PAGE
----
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People and Planet: Implications of Russia’s Fight for Nuclear Power Plants

Russian president Vladimir Putin is being more reckless in his fight for Ukraine than many anticipated, throwing young men who expected military training onto the frontlines in Russia and pushing Ukrainian citizens to take up arms due to the sheer size of Russia’s military. He is bombing Ukranian civilians and literally playing with explosives, subjecting millions to his blindly nihilistic rampage towards power. 

Although Ukrainian citizens have done an extraordinary job of combating Russian forces, it seems unlikely that Ukraine will be able to stave off Russia’s military much longer. Until recently, the road to the Zaporizhzhia Power Plant had been blocked by Ukranians in an attempt to fend off further Russian damage to the facility after the International Atomic Energy Agency, or IAEA, reported that Russia had taken control of the area. 

On Friday, February 25, Russian forces seized the Chernobyl nuclear power plant, holding workers hostage. Since then, the radiation levels within the area have risen above the control point. Russian interest in obtaining nuclear power plants continues, as Russian forces are now attacking another nuclear plant in the Ukrainian city of Zaporizhzhia, the largest nuclear power plant in Europe. 

The Zaporizhzhia plant has already had various safety issues prior to Russia’s invasion, such as its susceptibility to electrical power outages and concerns over the site’s storage of spent nuclear fuel, which could have detrimental effects now that it is being shelled.

 If Russian forces were to cause another nuclear disaster in Chernobyl or Zaporizhzhia particularly, vast portions of Ukraine would be left uninhabitable for decades, causing a massive ecological disaster. This would have catastrophic effects in not only Ukraine, but also Russia and even a large portion of Europe.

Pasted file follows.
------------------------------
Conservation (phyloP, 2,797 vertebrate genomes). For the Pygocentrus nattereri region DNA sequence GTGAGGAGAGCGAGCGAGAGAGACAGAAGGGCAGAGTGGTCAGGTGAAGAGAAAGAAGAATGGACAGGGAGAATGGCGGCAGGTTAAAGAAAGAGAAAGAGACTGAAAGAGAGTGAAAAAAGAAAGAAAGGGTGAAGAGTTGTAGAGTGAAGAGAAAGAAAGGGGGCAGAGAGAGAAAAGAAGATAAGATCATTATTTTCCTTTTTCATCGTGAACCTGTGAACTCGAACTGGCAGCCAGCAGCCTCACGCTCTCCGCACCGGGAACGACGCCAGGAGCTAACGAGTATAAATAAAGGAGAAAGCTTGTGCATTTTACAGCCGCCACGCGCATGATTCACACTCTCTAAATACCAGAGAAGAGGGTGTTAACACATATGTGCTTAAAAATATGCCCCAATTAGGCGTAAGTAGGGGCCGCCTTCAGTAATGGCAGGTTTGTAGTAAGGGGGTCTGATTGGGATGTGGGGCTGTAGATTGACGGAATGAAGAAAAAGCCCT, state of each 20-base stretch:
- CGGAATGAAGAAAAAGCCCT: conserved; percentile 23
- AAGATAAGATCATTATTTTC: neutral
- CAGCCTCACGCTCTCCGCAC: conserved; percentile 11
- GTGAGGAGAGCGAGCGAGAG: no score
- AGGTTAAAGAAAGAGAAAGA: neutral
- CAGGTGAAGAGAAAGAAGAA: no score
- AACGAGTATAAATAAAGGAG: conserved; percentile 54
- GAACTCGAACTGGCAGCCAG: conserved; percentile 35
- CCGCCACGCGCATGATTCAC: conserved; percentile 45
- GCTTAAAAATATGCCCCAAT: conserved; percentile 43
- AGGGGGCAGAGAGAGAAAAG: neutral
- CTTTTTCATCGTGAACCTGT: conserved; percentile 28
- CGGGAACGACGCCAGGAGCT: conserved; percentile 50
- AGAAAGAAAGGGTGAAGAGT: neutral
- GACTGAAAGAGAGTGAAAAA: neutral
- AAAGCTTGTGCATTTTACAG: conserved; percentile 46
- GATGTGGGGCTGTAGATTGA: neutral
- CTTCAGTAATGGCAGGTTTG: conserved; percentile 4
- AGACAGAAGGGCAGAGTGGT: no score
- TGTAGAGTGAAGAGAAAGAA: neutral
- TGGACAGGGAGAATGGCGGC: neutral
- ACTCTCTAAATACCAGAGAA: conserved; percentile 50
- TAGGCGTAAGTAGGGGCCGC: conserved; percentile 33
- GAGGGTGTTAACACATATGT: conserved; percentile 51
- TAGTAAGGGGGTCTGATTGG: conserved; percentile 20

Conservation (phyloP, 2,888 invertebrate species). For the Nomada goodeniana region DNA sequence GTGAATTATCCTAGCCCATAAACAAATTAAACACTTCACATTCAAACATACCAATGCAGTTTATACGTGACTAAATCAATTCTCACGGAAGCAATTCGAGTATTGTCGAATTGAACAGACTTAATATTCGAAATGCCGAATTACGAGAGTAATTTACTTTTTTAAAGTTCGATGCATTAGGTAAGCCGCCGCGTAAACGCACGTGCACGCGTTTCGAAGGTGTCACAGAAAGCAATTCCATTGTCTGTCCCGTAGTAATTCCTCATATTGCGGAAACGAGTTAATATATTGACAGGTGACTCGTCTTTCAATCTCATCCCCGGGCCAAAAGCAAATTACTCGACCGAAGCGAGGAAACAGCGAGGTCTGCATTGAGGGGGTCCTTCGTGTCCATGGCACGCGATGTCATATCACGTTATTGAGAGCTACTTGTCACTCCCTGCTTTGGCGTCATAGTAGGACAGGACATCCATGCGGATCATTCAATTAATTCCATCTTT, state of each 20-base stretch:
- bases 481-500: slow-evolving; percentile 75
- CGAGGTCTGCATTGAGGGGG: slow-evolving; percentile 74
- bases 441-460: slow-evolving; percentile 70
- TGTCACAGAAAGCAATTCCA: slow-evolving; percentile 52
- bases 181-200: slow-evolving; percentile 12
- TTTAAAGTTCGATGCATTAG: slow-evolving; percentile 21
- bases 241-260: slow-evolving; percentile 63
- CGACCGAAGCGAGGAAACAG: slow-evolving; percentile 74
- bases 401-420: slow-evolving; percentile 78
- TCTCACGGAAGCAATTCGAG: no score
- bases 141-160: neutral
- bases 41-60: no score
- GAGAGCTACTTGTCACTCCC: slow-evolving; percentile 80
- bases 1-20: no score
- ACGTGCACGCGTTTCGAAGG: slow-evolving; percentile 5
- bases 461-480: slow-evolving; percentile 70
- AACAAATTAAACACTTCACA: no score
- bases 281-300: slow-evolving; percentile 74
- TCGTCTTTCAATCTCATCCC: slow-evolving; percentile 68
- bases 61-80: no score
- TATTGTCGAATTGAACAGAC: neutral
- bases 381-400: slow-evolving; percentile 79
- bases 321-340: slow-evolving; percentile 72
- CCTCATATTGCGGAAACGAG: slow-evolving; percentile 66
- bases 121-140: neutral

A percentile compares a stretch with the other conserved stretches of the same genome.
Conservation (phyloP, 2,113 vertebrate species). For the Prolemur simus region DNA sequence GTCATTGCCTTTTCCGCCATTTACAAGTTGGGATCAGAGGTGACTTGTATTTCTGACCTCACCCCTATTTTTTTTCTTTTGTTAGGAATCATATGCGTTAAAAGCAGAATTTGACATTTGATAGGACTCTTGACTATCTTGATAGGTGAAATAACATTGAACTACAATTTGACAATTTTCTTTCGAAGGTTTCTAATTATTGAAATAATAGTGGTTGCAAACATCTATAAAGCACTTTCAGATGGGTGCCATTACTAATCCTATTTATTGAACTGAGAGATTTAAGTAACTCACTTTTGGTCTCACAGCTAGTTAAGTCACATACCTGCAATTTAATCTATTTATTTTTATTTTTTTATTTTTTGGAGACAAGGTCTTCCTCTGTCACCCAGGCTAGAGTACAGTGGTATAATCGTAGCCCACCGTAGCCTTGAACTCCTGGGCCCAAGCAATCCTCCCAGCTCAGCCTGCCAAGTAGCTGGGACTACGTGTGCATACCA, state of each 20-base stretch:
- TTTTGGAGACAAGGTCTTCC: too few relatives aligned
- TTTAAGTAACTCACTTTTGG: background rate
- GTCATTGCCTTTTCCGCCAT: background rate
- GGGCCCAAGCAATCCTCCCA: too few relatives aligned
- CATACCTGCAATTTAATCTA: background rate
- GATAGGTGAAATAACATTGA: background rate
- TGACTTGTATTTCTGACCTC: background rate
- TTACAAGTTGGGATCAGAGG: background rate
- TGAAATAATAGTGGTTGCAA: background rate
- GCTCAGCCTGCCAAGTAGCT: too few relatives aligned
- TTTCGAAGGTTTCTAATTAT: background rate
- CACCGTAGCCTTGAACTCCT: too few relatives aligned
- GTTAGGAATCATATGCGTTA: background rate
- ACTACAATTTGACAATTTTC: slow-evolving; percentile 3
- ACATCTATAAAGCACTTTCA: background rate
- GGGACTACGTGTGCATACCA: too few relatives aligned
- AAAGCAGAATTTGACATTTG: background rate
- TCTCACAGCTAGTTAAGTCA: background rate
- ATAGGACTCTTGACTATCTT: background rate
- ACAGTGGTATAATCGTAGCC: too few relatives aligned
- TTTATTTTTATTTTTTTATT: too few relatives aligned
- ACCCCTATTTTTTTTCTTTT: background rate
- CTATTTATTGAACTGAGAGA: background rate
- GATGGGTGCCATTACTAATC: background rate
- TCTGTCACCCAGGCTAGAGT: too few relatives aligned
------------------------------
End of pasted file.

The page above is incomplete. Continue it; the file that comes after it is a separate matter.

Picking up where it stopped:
At this point, the world has only seen two major nuclear disasters. The first occurred in Chernobyl, Ukraine (then part of the USSR) in 1986 and the second in Fukushima, Japan in 2011. In Chernobyl, the initial death toll immediately following the accident was 50, but exposure to radiation from the event resulted in 93,000 deaths across Europe which occurred due to radiation syndrome and cancer brought on by the explosion.

Only a short while ago, Putin’s intentions in seizing control over the Chernobyl and Zaporizhzhia plants was unclear yet ominous. Now that the shelling of the plant has begun, it is clear that Putin has sunk historically low as Russian forces purposefully shelled the largest nuclear plant in Europe. As in all wars, the man giving orders to his military will feel no impact of his actions while civilians of both Ukraine and Russia will suffer. 

It is pertinent that Putin ends his attack on Ukraine before even more civilians have to bear the burden of his actions, before even more young people die fighting, before any other Ukrainian civilian feels compelled to pick up a weapon and defend their homeland. Unfortunately, this is a nearly impossible reality for the time being.

Meg Diehl is a freshman studying journalism at Ohio University. Please note that the views and opinions of the columnists do not reflect those of The Post. What are your thoughts? Tell Meg by tweeting her at @irlbug.

Meg Diehl

Assistant Opinion Editor

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